It’s not often that a personal representative asks a court to remove her. It’s probably less often that a trial court refuses to remove a personal representative who asks to be removed. But, that was the situation before the Court of Appeals of Wisconsin in Rapp v. Weller. The appellate court, however, ultimately decided that the personal representative should be removed for an unmanageable conflict of interest. What was the conflict of interest?
The personal representative had conflicts stemming from her fiduciary duties to the estate she represented and her personal interest as an heir of that same estate. Laura Rapp had been appointed as personal representative for her brother Laurence Berg’s estate. She participated in a mediation and signed a settlement agreement on the estate’s behalf. The agreement required Rapp’s and Laurence Berg’s father, James Berg, to pay monies to Laurence Berg’s estate, which was then to be divided and paid to two other individuals with provisions for payments to the IRS and Wisconsin Department of Revenue. One of the individuals to whom payment from the estate was to be made sought approval of the settlement agreement, but Rapp – on behalf of the Laurence Berg estate – opposed it. James Berg, who participated in the mediation and signed the settlement agreement, then died. Rapp agreed to be appointed as personal representative of the James Berg estate in Texas. And therein the conflicts arose. An order was entered enforcing the settlement agreement and a circuit court ordered Rapp, as personal representative of the Laurence Berg estate, to collect the monies from the James Berg estate for which Rapp was also the personal representative.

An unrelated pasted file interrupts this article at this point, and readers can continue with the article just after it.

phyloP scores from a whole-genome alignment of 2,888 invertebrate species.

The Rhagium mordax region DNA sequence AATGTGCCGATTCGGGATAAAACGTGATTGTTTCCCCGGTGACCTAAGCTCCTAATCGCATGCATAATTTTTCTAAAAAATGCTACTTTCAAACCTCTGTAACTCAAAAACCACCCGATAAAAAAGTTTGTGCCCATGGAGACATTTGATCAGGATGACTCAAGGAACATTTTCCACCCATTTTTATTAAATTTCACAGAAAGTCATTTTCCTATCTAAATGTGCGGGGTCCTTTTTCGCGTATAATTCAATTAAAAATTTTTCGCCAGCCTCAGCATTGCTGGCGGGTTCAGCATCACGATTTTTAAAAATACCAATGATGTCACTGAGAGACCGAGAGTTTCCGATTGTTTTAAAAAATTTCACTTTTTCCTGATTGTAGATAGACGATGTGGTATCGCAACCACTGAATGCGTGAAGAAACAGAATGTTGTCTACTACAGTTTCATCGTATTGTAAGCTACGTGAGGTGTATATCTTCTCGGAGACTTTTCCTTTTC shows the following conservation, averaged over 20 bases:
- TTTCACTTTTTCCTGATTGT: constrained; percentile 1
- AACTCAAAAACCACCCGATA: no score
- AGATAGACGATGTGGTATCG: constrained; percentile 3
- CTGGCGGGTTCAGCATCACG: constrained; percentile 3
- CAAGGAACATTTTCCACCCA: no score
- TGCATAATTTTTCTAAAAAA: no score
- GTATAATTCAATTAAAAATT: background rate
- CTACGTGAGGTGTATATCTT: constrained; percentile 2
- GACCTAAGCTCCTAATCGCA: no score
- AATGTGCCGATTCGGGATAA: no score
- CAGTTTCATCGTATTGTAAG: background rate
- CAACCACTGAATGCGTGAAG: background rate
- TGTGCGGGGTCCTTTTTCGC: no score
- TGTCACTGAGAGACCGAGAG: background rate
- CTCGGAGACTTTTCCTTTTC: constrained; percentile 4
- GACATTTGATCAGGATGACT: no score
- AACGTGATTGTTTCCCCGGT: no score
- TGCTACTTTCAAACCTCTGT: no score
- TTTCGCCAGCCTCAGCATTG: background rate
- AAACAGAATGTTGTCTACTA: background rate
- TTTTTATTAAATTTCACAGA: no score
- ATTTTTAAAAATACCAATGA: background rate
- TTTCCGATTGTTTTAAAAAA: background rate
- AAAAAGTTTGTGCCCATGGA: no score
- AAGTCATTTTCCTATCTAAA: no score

Rapp asked to resign as personal representative of Laurence Berg’s estate. The request was denied by the court. The appellate court reversed. The conflict that arose for Rapp was not manageable through some other means like appointment of a special administrator. Rapp had a conflict between her fiduciary duties to the James Berg estate and her personal interests as an heir of that same estate.
Of course, serving as executor of an estate of which that person is also a beneficiary is not typically an impermissible conflict of interest by itself. If so, parents would hardly ever be able to name their children as executors. This type of conflict, however, can lurk in the background for many family members who accept a fiduciary role in an estate of which they are also a beneficiary. Sometimes these conflicts are unavoidable and only come up during the administration of the estate. In this case, however, it would seem that the conflict was foreseeable. That was one of the reasons the circuit court refused to allow Rapp to resign – she accepted the conflict when she agreed to be appointed as the administrator of the James Berg estate. The better course when a potential conflict is out there is probably to decline the appointment in the first place.